In 1774 the first Continental Congress was convening, America was starting to take shape, and one beer was all the rage in Philadelphia: Mr. Hare’s Porter. To say this beer was popular is an understatement. Many of the attendees of the Continental Congress enjoyed a pint or two of the porter regularly, but George Washington and John Adams were the beer’s biggest fans. Washington was such a fan that during the Revolutionary War he would regularly send for the beer to be shipped to wherever he was at the front. Washington even tried to recreate the brew himself when he retired to Mount Vernon, though he was never able to exactly copy it.

The porter, and Mr. Hare, seemingly came out of nowhere and exploded in popularity at dramatic speed. Thanks to an impending war, and a desire to stop buying English goods, Robert Hare went from brewer to socialite in mere seconds. It’s a quintessential American tale: make a product people demand and follow your product’s rise to riches – that rise might even involve a stint in politics if you’re lucky.

Robert Hare arrived in Philadelphia in 1773 with the desire to follow in the footsteps of his English father by establishing a brewery. At the time, traditional English porters were a popular drink in the colonies, but those brews were still being made in England and shipped over. Hare saw an opportunity. With colonists beginning to desire American products instead of continuing to line the pockets of the English, Hare crafted a true English porter stateside. Most history records indicate it was the first porter ever made in the United States, and it was a hit from the first brew.

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Independence Hall in Philadelphia
Independence Hall in Philadelphia was the home of Pennsylvania’s colonial legislature, the principal meeting place of the Second Continental Congress, and the site of the Constitutional Convention.

The founding fathers were craving English beer, but as they wouldn’t be caught dead supporting the Crown, Robert Hare’s porter was the perfect solution. Many of the United States’ Founding Fathers were famous for enjoying the beer — frequently — during the first and second Continental Congress, but John Adams loved the beer so much he wrote his wife Abigail about it (see the original letter here).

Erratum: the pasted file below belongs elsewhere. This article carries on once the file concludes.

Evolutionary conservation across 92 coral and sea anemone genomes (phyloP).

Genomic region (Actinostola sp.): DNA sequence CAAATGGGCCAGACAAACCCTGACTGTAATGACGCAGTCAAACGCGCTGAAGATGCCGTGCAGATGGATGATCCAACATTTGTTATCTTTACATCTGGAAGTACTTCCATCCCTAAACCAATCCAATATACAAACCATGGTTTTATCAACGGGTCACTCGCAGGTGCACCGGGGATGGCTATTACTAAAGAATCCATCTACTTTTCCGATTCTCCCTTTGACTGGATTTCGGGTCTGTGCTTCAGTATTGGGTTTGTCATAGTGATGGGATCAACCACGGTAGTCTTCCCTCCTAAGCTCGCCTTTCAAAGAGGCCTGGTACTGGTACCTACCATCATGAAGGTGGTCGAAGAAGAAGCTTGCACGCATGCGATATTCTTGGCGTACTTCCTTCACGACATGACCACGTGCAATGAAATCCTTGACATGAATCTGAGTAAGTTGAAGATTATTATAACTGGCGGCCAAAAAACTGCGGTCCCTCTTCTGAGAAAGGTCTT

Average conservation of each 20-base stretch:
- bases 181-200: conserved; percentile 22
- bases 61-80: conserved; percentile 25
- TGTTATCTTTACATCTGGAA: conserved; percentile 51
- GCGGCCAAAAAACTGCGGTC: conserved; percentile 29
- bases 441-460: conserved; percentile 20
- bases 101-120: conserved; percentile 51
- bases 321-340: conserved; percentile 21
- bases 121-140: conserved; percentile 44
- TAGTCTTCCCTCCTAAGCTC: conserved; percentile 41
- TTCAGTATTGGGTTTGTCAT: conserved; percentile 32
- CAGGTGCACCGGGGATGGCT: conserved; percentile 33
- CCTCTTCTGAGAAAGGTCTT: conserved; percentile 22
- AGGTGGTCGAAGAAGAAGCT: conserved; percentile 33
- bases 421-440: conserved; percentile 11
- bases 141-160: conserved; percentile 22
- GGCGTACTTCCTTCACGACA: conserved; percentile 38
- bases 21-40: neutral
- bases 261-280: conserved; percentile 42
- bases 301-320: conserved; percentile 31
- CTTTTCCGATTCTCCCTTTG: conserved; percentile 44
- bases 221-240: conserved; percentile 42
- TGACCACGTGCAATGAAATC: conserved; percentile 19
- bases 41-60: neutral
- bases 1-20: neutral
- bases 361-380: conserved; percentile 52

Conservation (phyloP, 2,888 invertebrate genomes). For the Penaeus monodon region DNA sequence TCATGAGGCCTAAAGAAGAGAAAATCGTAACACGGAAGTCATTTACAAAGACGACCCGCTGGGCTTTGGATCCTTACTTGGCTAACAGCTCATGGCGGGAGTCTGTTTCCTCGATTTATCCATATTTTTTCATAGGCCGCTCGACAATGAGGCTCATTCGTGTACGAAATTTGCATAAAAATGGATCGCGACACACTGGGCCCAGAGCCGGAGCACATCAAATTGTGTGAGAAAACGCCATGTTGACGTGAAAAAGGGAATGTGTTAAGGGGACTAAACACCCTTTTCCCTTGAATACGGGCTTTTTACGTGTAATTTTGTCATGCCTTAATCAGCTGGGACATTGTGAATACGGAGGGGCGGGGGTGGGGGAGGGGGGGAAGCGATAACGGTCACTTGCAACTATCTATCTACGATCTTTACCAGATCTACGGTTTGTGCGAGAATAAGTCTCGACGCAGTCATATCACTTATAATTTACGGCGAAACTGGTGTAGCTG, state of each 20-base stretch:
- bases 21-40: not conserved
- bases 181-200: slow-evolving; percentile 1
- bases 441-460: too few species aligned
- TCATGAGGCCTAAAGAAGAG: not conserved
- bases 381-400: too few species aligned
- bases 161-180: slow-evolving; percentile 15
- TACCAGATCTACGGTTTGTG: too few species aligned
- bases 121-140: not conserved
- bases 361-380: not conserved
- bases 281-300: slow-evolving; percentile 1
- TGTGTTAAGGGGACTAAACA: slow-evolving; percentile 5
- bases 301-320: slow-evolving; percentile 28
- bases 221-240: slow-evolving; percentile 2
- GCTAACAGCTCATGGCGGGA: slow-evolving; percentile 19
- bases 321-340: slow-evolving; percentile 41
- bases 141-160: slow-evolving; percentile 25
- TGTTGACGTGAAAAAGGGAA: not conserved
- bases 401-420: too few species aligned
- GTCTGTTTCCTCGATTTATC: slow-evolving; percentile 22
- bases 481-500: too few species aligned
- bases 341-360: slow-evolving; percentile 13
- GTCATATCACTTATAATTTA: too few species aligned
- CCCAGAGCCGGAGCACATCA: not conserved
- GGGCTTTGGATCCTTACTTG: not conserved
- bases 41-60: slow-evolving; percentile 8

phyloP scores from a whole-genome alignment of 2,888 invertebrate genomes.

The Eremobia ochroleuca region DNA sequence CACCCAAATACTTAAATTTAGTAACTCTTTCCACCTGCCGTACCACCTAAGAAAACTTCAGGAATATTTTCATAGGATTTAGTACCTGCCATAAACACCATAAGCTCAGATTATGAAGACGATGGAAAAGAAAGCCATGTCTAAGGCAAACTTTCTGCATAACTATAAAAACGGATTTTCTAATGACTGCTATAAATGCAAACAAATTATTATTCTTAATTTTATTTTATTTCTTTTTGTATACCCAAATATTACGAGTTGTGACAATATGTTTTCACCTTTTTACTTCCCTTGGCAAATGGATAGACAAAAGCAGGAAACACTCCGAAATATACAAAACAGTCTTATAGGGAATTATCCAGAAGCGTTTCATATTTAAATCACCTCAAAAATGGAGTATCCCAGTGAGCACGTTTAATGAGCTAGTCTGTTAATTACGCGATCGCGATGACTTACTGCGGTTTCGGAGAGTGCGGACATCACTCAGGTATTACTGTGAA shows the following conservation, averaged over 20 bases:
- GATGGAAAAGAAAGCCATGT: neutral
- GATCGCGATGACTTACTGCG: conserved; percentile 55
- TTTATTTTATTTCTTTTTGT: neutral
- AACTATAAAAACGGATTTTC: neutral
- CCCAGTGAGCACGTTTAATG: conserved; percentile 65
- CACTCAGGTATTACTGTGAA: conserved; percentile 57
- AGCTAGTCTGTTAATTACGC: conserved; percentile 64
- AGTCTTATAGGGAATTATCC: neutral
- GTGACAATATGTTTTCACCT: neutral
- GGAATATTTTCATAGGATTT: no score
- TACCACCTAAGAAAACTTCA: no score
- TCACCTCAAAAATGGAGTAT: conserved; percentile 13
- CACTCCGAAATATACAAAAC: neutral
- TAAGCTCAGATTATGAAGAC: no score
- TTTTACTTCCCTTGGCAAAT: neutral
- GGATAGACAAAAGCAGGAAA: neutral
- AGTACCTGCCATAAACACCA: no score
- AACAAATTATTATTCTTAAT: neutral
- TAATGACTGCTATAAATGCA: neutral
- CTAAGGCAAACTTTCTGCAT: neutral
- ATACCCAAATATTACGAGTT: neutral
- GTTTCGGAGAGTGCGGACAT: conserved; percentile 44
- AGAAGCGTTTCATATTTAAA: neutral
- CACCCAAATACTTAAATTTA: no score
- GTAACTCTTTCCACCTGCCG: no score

I drink no Cyder, but feast upon Phyladelphia Beer, and Porter. A Gentleman, one Mr. Hare, has lately set up in this City a Manufactory of Porter, as good as any that comes from London. I pray We may introduce it into the Massachusetts. It agrees with me, infinitely better than Punch, Wine, or Cyder, or any other Spirituous Liquor. — John Adams to his wife Abigail Adams on September 29, 1774

But no one was as big a fan of the porter as the first President, George Washington. Washington loved it so much, he’d often request the porter be waiting for him at his home in Mount Vernon when he’d return during a break from governing.

Will you be so good as to desire Mr. Hare to have if he continues to make the best Porter in Philadelphia 3 gross of his best put up for Mount Vernon? as the President means to visit that place in the recess of Congress and it is probable there will be a large demand for Porter at that time. — George Washington’s aide Tobias Lear to Clement Biddle on June 20, 1790

This success made Robert Hare a rich man. He married into the well-off Willing family and this connection launched him into Philadelphia society, allowing him to begin a career in politics. In 1789, Hare was elected as a representative to Pennsylvania’s state continental congress, and he would eventually become chair of the Pennsylvania Senate.

Robert HareHare would leave a lasting political legacy, but his mythical porter – that for a period of about ten years was all anyone seemingly wanted to drink – all but disappeared in 1790, just as Hare was getting his political career started. During that year, Hare’s brewery suffered a major fire and all was lost. It seems after the fire, Hare turned his attention to politics, and Washington and his fellow politicians found other porters.

With the fire, the recipe was lost, but based on descriptions written about the beer, as well as considering the other types of porters made around the same time, some homebrewers have attempted to recreate it – after all, it’d be pretty cool to taste a beer Washington, Adams, and the rest of our Founder Fathers were drinking when they signed the Declaration of Independence.

Here’s the recipe for Hare’s Porter from The Homebrewers’ Recipe Guide: 


  • 3 ½ Pounds Amber Malt Extract
  • 3 ½ Pounds Dark Malt Extract
  • 1 ½ Cups Molasses
  • ¾ Pound Crystal Malt
  • ½ Pound Black Patent Malt
  • ¼ Pound Chocolate Malt
  • 1 ½ Ounces Northern Brewer Hops
  • 1 ½ Ounces Cascade Hops
  • 1 Package American Ale Yeast
  • ¾ Cup Corn Sugar


Place crushed crystal malt, black patent malt and chocolate malt in water and steep at 155 degrees for 30 minutes. Remove spent grains, add malt extracts, molasses and Northern Brewer hops, and boil for 1 hour. Remove from heat, add Cascade hops, and let steep for 10 minutes. Cool wort and pitch yeast. Ferment for 10-14 days. Bottle, using corn sugar. Age in bottle 10 to 14 days.